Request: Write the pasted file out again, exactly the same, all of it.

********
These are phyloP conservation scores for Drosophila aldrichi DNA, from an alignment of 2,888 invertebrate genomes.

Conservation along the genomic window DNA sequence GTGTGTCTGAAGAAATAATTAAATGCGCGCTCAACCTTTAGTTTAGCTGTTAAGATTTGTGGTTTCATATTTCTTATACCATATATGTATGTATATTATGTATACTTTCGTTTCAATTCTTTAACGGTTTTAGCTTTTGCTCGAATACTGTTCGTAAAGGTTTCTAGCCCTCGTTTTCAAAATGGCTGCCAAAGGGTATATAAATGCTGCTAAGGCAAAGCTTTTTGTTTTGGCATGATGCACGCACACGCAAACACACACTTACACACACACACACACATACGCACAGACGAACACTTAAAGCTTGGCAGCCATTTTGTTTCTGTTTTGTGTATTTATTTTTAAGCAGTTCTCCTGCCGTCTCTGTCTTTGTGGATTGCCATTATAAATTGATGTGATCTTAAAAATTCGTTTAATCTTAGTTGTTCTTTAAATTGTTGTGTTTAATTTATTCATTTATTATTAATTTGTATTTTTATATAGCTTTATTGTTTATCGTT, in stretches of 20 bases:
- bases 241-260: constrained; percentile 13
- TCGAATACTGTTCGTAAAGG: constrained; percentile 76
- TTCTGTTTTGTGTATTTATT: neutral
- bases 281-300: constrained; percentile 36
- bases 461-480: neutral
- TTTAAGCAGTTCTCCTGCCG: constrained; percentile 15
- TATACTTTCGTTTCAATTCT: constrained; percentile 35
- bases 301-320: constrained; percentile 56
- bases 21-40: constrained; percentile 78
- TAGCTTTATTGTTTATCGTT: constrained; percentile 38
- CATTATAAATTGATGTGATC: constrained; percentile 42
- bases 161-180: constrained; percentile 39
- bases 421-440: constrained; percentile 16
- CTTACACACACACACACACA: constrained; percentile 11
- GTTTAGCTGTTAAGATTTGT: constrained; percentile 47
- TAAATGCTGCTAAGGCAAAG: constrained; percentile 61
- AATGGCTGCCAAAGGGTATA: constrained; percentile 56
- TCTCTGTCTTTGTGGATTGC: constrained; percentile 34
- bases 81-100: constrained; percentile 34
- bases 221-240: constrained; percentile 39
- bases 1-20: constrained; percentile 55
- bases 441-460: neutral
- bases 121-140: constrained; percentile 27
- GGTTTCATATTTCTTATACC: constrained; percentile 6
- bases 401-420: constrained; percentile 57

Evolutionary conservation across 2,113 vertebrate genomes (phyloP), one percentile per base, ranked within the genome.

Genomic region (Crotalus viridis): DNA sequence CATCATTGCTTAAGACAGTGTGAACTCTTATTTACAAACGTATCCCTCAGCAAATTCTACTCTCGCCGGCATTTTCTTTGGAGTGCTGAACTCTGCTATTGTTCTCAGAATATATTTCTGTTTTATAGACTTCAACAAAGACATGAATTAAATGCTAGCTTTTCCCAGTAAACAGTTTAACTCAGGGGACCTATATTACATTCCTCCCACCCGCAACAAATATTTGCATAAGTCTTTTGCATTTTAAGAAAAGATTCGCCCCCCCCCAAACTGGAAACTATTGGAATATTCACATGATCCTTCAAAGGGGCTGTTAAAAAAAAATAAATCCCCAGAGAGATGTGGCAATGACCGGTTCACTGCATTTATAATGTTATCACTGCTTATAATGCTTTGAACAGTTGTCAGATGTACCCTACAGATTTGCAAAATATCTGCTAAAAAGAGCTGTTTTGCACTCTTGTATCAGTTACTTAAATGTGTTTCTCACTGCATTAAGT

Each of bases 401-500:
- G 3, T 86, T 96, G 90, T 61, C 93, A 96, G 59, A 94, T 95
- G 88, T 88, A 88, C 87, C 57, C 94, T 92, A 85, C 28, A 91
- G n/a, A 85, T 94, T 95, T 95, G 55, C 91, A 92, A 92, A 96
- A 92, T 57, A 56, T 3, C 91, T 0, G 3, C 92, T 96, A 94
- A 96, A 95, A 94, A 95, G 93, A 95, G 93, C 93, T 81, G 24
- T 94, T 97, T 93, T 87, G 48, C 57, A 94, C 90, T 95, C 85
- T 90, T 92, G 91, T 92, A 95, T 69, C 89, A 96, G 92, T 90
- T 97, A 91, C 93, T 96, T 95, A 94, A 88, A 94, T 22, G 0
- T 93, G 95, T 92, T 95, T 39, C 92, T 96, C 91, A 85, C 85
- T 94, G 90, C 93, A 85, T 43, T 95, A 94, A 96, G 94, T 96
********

These are phyloP conservation scores for Drosophila aldrichi DNA, from an alignment of 2,888 invertebrate genomes.

Conservation along the genomic window DNA sequence GTGTGTCTGAAGAAATAATTAAATGCGCGCTCAACCTTTAGTTTAGCTGTTAAGATTTGTGGTTTCATATTTCTTATACCATATATGTATGTATATTATGTATACTTTCGTTTCAATTCTTTAACGGTTTTAGCTTTTGCTCGAATACTGTTCGTAAAGGTTTCTAGCCCTCGTTTTCAAAATGGCTGCCAAAGGGTATATAAATGCTGCTAAGGCAAAGCTTTTTGTTTTGGCATGATGCACGCACACGCAAACACACACTTACACACACACACACACATACGCACAGACGAACACTTAAAGCTTGGCAGCCATTTTGTTTCTGTTTTGTGTATTTATTTTTAAGCAGTTCTCCTGCCGTCTCTGTCTTTGTGGATTGCCATTATAAATTGATGTGATCTTAAAAATTCGTTTAATCTTAGTTGTTCTTTAAATTGTTGTGTTTAATTTATTCATTTATTATTAATTTGTATTTTTATATAGCTTTATTGTTTATCGTT, in stretches of 20 bases:
- bases 241-260: constrained; percentile 13
- TCGAATACTGTTCGTAAAGG: constrained; percentile 76
- TTCTGTTTTGTGTATTTATT: neutral
- bases 281-300: constrained; percentile 36
- bases 461-480: neutral
- TTTAAGCAGTTCTCCTGCCG: constrained; percentile 15
- TATACTTTCGTTTCAATTCT: constrained; percentile 35
- bases 301-320: constrained; percentile 56
- bases 21-40: constrained; percentile 78
- TAGCTTTATTGTTTATCGTT: constrained; percentile 38
- CATTATAAATTGATGTGATC: constrained; percentile 42
- bases 161-180: constrained; percentile 39
- bases 421-440: constrained; percentile 16
- CTTACACACACACACACACA: constrained; percentile 11
- GTTTAGCTGTTAAGATTTGT: constrained; percentile 47
- TAAATGCTGCTAAGGCAAAG: constrained; percentile 61
- AATGGCTGCCAAAGGGTATA: constrained; percentile 56
- TCTCTGTCTTTGTGGATTGC: constrained; percentile 34
- bases 81-100: constrained; percentile 34
- bases 221-240: constrained; percentile 39
- bases 1-20: constrained; percentile 55
- bases 441-460: neutral
- bases 121-140: constrained; percentile 27
- GGTTTCATATTTCTTATACC: constrained; percentile 6
- bases 401-420: constrained; percentile 57

Evolutionary conservation across 2,113 vertebrate genomes (phyloP), one percentile per base, ranked within the genome.

Genomic region (Crotalus viridis): DNA sequence CATCATTGCTTAAGACAGTGTGAACTCTTATTTACAAACGTATCCCTCAGCAAATTCTACTCTCGCCGGCATTTTCTTTGGAGTGCTGAACTCTGCTATTGTTCTCAGAATATATTTCTGTTTTATAGACTTCAACAAAGACATGAATTAAATGCTAGCTTTTCCCAGTAAACAGTTTAACTCAGGGGACCTATATTACATTCCTCCCACCCGCAACAAATATTTGCATAAGTCTTTTGCATTTTAAGAAAAGATTCGCCCCCCCCCAAACTGGAAACTATTGGAATATTCACATGATCCTTCAAAGGGGCTGTTAAAAAAAAATAAATCCCCAGAGAGATGTGGCAATGACCGGTTCACTGCATTTATAATGTTATCACTGCTTATAATGCTTTGAACAGTTGTCAGATGTACCCTACAGATTTGCAAAATATCTGCTAAAAAGAGCTGTTTTGCACTCTTGTATCAGTTACTTAAATGTGTTTCTCACTGCATTAAGT

Each of bases 401-500:
- G 3, T 86, T 96, G 90, T 61, C 93, A 96, G 59, A 94, T 95
- G 88, T 88, A 88, C 87, C 57, C 94, T 92, A 85, C 28, A 91
- G n/a, A 85, T 94, T 95, T 95, G 55, C 91, A 92, A 92, A 96
- A 92, T 57, A 56, T 3, C 91, T 0, G 3, C 92, T 96, A 94
- A 96, A 95, A 94, A 95, G 93, A 95, G 93, C 93, T 81, G 24
- T 94, T 97, T 93, T 87, G 48, C 57, A 94, C 90, T 95, C 85
- T 90, T 92, G 91, T 92, A 95, T 69, C 89, A 96, G 92, T 90
- T 97, A 91, C 93, T 96, T 95, A 94, A 88, A 94, T 22, G 0
- T 93, G 95, T 92, T 95, T 39, C 92, T 96, C 91, A 85, C 85
- T 94, G 90, C 93, A 85, T 43, T 95, A 94, A 96, G 94, T 96